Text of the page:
Of Mice and Men: An Analysis Essay

Did you know, Steinbeck’s novel Of Mice and Men was banned in some school districts? It was banned because of a controversial scene at the end of the movie in which George kills his only friend, Lennie. Steinbeck leads the reader to believe that George shoots and kills Lennie not out of hatred or vengeance, but out of compassion and mercy. This is because George knows that Lennie will die a physically and emotionally painful death if George does not intervene. In the movie adaptation of Of Mice and Men, Sinise, the director, uses cinematic techniques to enhance Steinbeck’s vision that George acted with mercy meant to reduce suffering for Lennie.

First, Sinise uses a long shot to show that George is alone because he lost his only friend which he cares very dearly about. The shot shows Lennie lying on the ground with George kneeling behind him. Both are motionless. The viewer sees them on a river bank from afar. The only things around them are the aforementioned river located in between the camera and them, and many trees. The lack of other creatures shows just how lonely George is because he no longer has his only friend who he tried his best to end his suffering.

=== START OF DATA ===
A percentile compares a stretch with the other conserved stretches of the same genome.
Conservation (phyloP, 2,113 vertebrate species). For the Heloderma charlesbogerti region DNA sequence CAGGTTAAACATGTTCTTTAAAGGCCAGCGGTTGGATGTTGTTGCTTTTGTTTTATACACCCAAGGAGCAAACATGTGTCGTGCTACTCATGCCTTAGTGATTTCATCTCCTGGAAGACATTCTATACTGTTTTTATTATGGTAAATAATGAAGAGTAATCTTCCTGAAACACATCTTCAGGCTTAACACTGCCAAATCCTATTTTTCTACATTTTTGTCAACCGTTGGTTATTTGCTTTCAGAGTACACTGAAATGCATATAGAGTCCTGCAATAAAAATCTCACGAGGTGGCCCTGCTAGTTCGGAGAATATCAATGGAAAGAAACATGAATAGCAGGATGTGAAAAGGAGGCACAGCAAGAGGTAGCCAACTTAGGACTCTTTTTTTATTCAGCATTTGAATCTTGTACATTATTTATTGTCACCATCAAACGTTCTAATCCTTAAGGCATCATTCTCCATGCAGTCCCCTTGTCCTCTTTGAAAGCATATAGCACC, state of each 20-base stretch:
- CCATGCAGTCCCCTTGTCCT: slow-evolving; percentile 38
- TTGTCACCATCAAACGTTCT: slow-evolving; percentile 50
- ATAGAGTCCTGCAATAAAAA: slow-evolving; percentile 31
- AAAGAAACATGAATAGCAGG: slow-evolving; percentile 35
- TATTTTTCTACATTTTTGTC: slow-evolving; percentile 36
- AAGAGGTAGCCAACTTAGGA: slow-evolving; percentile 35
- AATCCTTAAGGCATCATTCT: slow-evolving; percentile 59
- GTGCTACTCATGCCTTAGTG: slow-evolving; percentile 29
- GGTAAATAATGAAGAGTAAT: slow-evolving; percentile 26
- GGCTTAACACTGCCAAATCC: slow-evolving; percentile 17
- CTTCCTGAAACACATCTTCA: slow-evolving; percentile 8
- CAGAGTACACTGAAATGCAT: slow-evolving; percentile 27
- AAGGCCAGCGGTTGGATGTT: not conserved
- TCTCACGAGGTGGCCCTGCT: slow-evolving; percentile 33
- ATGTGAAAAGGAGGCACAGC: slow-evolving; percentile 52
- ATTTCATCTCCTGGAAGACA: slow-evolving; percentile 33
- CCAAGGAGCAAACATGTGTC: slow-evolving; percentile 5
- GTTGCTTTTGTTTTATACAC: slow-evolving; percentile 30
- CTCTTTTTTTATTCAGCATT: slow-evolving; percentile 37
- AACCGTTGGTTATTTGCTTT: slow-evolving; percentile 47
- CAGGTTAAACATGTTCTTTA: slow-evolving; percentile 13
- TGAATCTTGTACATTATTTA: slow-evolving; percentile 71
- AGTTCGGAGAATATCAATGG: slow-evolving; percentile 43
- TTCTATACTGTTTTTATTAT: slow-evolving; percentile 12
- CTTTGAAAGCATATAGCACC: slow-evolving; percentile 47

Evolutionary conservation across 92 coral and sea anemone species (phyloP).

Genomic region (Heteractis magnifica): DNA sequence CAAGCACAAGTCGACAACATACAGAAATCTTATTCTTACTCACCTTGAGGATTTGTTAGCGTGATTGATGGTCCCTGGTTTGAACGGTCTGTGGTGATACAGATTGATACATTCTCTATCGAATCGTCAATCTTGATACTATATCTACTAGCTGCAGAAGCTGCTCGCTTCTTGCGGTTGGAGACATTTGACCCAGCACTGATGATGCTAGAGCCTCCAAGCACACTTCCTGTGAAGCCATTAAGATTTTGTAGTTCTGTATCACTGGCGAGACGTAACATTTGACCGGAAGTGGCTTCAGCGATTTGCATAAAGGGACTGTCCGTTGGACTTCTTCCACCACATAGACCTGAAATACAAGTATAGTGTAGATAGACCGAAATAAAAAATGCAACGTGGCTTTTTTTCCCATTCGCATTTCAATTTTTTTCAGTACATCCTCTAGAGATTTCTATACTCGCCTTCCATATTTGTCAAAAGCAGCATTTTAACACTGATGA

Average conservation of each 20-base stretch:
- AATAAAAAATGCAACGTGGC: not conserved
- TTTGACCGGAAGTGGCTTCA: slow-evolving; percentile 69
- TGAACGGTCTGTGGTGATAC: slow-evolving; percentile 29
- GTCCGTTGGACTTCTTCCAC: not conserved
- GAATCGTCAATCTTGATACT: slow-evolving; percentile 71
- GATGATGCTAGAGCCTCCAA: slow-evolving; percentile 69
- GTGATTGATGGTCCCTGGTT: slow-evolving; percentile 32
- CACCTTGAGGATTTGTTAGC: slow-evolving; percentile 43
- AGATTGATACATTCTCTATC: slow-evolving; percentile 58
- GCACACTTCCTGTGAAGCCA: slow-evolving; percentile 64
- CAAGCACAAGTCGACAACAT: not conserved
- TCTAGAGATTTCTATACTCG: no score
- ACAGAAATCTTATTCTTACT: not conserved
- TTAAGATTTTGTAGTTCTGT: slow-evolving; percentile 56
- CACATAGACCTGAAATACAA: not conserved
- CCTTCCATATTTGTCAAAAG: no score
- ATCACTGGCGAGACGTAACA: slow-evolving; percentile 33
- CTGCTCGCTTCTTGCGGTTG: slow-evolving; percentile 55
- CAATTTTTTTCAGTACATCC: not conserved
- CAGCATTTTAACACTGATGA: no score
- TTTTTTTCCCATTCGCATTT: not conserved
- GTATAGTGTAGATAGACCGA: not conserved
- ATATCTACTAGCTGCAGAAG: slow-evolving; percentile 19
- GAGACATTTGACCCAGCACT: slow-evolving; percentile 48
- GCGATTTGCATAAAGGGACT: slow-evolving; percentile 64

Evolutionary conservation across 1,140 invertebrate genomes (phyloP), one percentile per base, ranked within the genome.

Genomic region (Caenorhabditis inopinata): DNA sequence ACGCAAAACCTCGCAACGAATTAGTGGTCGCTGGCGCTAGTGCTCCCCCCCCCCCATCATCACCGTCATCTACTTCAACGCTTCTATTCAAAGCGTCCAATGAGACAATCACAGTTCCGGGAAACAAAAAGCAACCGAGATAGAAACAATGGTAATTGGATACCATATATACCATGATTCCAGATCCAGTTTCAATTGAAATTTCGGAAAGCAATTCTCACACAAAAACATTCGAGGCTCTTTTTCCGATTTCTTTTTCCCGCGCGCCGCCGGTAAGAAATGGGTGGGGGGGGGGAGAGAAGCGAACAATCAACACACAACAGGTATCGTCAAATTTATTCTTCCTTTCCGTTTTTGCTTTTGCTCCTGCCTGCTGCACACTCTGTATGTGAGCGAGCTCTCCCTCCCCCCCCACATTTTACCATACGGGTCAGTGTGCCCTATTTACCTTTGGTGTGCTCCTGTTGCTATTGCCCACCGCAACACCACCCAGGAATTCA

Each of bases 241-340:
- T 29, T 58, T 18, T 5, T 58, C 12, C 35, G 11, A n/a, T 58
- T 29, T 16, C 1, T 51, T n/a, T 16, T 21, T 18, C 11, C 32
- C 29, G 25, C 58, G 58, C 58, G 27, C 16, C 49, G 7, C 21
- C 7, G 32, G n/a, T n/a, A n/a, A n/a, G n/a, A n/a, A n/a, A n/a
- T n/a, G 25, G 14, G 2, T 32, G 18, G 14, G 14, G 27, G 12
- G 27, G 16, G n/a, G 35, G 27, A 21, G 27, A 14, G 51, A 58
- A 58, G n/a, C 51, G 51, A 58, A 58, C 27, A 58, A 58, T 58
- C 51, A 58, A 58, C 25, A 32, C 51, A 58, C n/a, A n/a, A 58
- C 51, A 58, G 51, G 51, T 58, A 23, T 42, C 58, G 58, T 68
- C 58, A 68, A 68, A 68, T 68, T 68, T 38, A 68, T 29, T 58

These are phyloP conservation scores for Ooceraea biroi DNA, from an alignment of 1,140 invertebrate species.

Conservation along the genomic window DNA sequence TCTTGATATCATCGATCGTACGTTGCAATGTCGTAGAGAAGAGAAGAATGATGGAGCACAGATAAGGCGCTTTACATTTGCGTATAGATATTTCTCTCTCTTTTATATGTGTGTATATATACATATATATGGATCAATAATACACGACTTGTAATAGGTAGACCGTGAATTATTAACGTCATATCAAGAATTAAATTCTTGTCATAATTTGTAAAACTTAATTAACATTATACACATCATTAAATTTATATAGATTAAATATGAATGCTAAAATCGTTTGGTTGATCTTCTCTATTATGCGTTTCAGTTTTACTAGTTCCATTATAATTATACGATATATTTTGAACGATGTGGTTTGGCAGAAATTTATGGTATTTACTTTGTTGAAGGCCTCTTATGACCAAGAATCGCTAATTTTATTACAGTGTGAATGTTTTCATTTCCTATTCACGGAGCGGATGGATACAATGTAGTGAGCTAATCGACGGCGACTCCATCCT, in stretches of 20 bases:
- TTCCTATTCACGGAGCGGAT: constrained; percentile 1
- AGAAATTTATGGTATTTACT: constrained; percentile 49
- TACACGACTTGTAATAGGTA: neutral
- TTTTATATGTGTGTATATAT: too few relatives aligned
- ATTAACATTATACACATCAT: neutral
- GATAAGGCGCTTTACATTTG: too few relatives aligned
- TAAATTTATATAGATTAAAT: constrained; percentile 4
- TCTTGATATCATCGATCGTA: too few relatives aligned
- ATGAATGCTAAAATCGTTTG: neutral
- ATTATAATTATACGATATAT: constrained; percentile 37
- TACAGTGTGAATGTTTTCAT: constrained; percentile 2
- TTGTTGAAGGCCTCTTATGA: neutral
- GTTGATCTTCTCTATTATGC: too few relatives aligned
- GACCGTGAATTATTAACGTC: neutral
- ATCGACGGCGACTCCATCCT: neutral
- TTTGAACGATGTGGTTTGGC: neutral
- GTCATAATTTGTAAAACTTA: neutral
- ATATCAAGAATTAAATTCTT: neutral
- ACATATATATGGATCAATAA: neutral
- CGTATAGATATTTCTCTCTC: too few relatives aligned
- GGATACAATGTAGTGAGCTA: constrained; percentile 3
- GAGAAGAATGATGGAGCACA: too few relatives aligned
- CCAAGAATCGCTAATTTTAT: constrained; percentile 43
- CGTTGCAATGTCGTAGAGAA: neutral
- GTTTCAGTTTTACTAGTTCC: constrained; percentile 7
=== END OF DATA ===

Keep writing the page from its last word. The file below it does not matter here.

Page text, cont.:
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Second, Sinise uses specific lighting to show that George’s action was an act of mercy. In the scene, bright, full light is shown from above and behind George and Lennie. This effect creates a shadow on George’s and Lennie’s face. The use of lighting to create shadows portrays that George is split in how he feels. The shadow shows that he is in darkness about his decision while the light shows that he did what he thought was best.

Another way we could look at this is that it is very similar to paintings of angels committing acts of mercy in that the lighting and actions taken are similar. The use of light and shadow helps shed light on the shadow that is George’s juxtaposition about his decision. Finally, Sinise uses non-diegetic music to show that George feels sad about killing Lennie. The music has a slow heavy rhythmic pulse with a higher piano melody on top. This gives a melancholy feel to the scene.

The heavy tone represents George’s grief for Lennie while the lighter tone represents George’s feelings that he did the right thing to help his friend by preventing what would surely be a brutal and crude death for Lennie. The juxtaposition between these two melodies helps the audience understand George’s conflict. Although it may seem that George was insensitive, he did what he thought was best. The ways in which this scene could be interpreted is likely why it was banned. Immediately before George kills Lennie, George tells Lennie that he is not mad nor was he ever mad at him.

He then gets Lennie to imagine their dream of a good life. While Lennie is imaging their good life together, George shoots him. Lennie dies painlessly and his last thoughts are knowing that George forgives him and they had reached their goal. In the end, George did his best to help Lennie but nonetheless still feels very sad and conflicted about his actions.